proportion of nature, and the force of divers men. Furthermore, in one fit
she foretold when she would have the next, which happened accordingly."

The case of the "Surey Demoniac," as he was termed, which was set forth at
length in a publication issued in London towards the close of the
seventeenth century, is certainly worthy of being noticed here. In the
year 1697 a youth of nineteen years of age, named Richard Dugdale, excited
great attention; it being generally believed that he was possessed by an
evil spirit, as the direct consequence of Witchcraft. His paroxysms were
witnessed by numerous clergymen, physicians, and persons of respectability
and rank; and caused an amount of interest and excitement which can
scarcely be realized. His fits commenced with violent convulsions; his
sight or eyeballs turned upward and backwards; he afterwards answered
questions; predicted during one fit the period of accession and duration
of another fit; spoke in foreign languages, of which at other times he was
ignorant, and described events passing at a distance with singular and
recognized accuracy. Here again the word of narration is quoted at
length:--"At the end of one fit the demoniac told what hour of the night
or day his next [fit] would begin, very precisely and punctually, as was
constantly observed, though there was no equal or set distance of time
between his fits; betwixt which there would be, sometimes a few hours,
sometimes many, sometimes one day, sometimes many days." "He would have
told you," one of the deponents asserts on oath, "when his fits would
begin, when they were two or three in one day, or three or four days
asunder, wherein he never was, that the deponent knoweth of,
disappointed." On one occasion, when the minister was addressing him, he
exclaimed, "At ten o'clock my next fit comes on." "Though he was never
learned in the English tongue, and his natural and acquired abilities were
very ordinary, yet, when the fit seized him, he often spake Latin, Greek,
and other languages very well.... He often told of things in his fits done
at a distance, whilst those things were a-doing,--as, for instance, a
woman being afraid to go to the barn, though she was come within a bow's
length of it, was immediately sent for by the demoniac, who said, 'Unless
that weak-faithed jade come, my fits will last longer.' Some said, 'Let us
send for Mr. G----.' The demoniac answered, 'He is now upon the hay-cart,'
which was found to be true.... On another occasion he told what great
distress there was in Ireland, and that England must 'pay the piper.'
Again, one going by him to a church meeting, was told by the demoniac in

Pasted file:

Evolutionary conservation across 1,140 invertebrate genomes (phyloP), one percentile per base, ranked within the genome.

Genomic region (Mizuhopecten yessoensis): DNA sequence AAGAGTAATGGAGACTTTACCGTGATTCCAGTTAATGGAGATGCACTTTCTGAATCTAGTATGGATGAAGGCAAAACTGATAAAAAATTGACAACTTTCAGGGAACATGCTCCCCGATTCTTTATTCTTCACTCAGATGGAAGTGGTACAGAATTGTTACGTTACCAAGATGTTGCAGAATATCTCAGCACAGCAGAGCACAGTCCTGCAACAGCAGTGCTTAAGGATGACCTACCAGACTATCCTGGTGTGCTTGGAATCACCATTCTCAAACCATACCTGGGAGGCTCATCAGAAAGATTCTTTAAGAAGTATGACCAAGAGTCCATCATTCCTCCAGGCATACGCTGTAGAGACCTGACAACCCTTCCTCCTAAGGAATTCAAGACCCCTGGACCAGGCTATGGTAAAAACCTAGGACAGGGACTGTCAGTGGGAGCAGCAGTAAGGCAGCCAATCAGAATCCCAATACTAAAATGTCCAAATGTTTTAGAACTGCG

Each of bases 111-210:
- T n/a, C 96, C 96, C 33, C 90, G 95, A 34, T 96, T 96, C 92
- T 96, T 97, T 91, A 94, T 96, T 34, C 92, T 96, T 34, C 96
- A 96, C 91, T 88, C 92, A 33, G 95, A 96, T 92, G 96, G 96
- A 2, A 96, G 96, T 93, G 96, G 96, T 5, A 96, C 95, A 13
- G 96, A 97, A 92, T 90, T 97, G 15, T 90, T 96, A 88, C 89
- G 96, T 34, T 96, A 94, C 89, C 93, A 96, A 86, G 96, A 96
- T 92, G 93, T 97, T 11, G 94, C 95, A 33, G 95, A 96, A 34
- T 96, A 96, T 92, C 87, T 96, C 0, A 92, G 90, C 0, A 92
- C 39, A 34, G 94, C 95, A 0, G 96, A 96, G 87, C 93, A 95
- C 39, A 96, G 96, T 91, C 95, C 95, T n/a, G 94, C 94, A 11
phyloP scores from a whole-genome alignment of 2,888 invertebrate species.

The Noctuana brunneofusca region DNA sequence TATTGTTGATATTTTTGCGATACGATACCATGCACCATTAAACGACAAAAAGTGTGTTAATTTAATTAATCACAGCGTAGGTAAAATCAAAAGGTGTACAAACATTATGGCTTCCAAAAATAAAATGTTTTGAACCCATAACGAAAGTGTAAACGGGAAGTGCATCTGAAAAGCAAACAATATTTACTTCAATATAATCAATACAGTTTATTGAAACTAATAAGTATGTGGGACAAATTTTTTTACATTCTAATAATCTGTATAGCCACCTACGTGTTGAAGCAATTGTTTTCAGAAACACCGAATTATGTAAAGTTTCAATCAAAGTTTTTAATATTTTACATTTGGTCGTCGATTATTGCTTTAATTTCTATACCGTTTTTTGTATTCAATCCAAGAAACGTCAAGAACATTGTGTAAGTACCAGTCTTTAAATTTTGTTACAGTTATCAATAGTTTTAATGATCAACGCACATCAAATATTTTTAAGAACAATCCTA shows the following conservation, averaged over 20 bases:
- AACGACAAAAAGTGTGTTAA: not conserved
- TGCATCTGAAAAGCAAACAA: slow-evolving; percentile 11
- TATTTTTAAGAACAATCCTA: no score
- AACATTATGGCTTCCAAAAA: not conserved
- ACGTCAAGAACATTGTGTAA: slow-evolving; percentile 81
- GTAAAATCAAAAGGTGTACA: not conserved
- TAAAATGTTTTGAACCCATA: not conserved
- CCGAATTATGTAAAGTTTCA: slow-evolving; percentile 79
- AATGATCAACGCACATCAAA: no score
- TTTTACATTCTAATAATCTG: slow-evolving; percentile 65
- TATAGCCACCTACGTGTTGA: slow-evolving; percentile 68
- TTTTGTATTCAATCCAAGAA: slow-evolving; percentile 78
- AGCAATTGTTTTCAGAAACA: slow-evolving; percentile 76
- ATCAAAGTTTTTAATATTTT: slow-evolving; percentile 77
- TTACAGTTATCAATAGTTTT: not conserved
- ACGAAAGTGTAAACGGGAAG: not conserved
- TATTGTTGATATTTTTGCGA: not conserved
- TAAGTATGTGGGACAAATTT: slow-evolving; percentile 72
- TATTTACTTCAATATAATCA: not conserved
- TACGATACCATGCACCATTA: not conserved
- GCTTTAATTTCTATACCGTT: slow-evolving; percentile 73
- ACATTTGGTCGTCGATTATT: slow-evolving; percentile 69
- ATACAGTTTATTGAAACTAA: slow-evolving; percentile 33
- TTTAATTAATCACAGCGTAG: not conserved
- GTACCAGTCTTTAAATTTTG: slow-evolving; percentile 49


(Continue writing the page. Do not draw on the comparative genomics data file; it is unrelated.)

his fit, 'Thou needest not go to the said meeting, for I can tell thee the
sermon that will be preached there,' upon which he told him the text and
much of the sermon that was that day preached." Lastly, it is certified by
two of the deponents that "the demoniac could not certainly judge what the
nature of his distemper was; because when he was out of his fits, he could
not tell how it was with him when he was in his fits."

From another publication we gather that, in the case of Florence
Newton, an Irishwoman, who was charged with bewitching Mary Longdon, when
the sufferer and the accused were both in court, and the evidence against
the person charged was being concluded, the prisoner at the bar simply
looked at the woman reputed to be under her influence, and made certain
motions of her hands towards her, upon which we are told that "the maid
fell into most violent fits, so that all the people that could lay hands
on her could scarcely hold her."

Quaint as these records are, peculiar in their literary style, singularly
simple and homely in their subject-matter as to details, and tinged, it
may be, not infrequently with the exaggerated superstitions of the times,
it is impossible that so many persons of all ranks and classes--the
highest as well as the lowest--eye-witnesses of facts, could have been so
utterly mistaken as to the Supernatural character of Witchcraft, or so
deluded as to its true nature and import. Some writers have hastily and
erroneously asserted that at the close of the seventeenth century the
arraigning and trying of witches came to an end. But this is not so.
In 1712, Judge Parker (who succeeded Chief Justice Holt,) put a check upon
the so-called "trial by water," by his charge at the Essex Summer Assizes
of that year. Three years later, however, in 1715, Elizabeth Treslar was
hung and then burnt for Witchcraft on Northampton Heath.

Frederick George Lee: Witchcraft and Necromancy ( from `The Other World, or, Glimpses of the Supernatural, III)

Oktober 22, 2016

The following account (extracted verbatim et literatim) is taken from a
rare and curious tract published early in the eighteenth century,
containing an account of the trial, examination, and condemnation of two
witches named Shaw and Phillips in the year 1705. One or two sentences of
the old narrative are two coarse for quotation; but substantially the
contemporary account is reprinted, following its old typographical form:--

"On Wednesday the 7th of this Instant March 1705, being the second day of
the Assizes held at Northampton: One Ellinor Shaw and Mary Phillips
(two notorious Witches), were brought into court and there Arraign'd at
the Bar upon several Indictments of Witchcraft; particularly for
Bewitching and Tormenting in a Diabolical manner, the Wife of Robert Wise
of Benefield in the said County, till she Dyed; as also for Killing by
Witchcraft and wicked Facination one Elizabeth Gorham of Glapthorn, a
Child of about four years of Age, in the said County of Northampton; as
also for Bewitching to death one Charles Ireland of Southwick in the said
County; to which Indictment the two said Prisoners pleaded not Guilty and
there upon put themselves upon their Tryals as followeth:--